LAVNER: Weather. This might sound a little sadistic, but one of the unique joys of covering this tournament is to watch the best in the world battle conditions they face only once a year – the bone-chilling cold, the sideways rain, the howling wind. It doesn’t appear as though that’ll happen this year. With only a few hours of light rain expected, and no crazy winds in the forecast, the biggest challenge for these stars will be judging the bounces on the hard, baked-out turf.
BAGGS: Jordan Spieth. The defending champion is still trying to find his winning form and Carnoustie doesn’t seem the place to do that. As much as he says he loves playing in strong winds, there should be enough danger around here to frustrate Spieth into a missed cut.
COFFIN: Rory McIlroy. I hope I’m wrong on this, because the game is better when Rory is in contention at majors. Putting always has been his issue and seemingly always will be. While there isn’t as much of a premium placed on putting this week because of slower greens, he may still have to hit it close. Super close.
What will be the winning score?
HOGGARD: 10 under. The last two Opens played at Carnoustie were won with 7-under and 6-over totals, but this week’s conditions will favor more aggressive play and lower scores. Expect to see plenty of birdies, but the great equalizer will come on Sunday when wind gusts are forecast to reach 25 mph.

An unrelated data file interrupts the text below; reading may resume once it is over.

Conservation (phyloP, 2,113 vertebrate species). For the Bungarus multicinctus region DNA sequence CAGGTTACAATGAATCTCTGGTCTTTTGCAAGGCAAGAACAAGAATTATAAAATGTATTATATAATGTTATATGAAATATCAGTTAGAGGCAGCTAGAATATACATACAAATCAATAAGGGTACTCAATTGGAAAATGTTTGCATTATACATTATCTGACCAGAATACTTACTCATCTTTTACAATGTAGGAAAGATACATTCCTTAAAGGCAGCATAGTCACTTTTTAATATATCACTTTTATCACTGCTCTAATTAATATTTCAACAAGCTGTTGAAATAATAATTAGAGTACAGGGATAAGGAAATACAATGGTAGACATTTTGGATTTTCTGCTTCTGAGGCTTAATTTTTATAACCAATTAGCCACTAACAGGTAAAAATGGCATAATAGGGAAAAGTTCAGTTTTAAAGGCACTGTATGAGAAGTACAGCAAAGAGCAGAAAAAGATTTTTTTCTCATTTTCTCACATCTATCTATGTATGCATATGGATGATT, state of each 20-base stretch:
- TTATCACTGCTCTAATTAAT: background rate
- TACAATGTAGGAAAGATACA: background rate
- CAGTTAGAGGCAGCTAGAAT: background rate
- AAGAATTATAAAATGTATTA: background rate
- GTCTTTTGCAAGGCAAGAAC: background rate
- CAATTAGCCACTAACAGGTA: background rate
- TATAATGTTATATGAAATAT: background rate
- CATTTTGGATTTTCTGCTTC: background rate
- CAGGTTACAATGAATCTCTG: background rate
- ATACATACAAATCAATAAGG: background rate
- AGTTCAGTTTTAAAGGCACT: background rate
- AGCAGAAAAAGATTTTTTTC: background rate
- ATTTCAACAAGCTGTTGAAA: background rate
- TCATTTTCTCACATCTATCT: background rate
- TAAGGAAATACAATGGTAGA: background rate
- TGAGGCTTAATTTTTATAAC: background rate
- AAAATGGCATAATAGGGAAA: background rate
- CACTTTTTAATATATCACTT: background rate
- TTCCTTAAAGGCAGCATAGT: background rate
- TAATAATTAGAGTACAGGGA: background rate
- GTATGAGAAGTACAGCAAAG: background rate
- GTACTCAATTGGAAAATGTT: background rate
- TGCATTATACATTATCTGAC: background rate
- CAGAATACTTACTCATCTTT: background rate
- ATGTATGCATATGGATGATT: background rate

LAVNER: 15 under. An Open at Carnoustie has never produced a winner lower than 9 under (Tom Watson in 1975), but never have the conditions been this susceptible to low scores. Sure, the fairway bunkers are still a one-shot penalty, but today’s big hitters can fly them. The thin, wispy rough isn’t much of a deterrent. And the wind isn’t expected to really whip until the final day.
BAGGS: 12 under. We aren’t going to see the same kind of weather we have previously witnessed at Carnoustie, and that’s a shame. Any players who catch relatively benign conditions should be able to go low, as long as they can properly navigate the fairway rollout.
COFFIN: 14 under. Walked into a local golf shop in the town of Carnoustie wearing a Golf Channel logo and the man behind the counter said, “It’ll take 14 under to win this week.” Well, he’s been here for years and seen Carnoustie host The Open twice before. He knows more about it than I do, so I’ll stick with his number.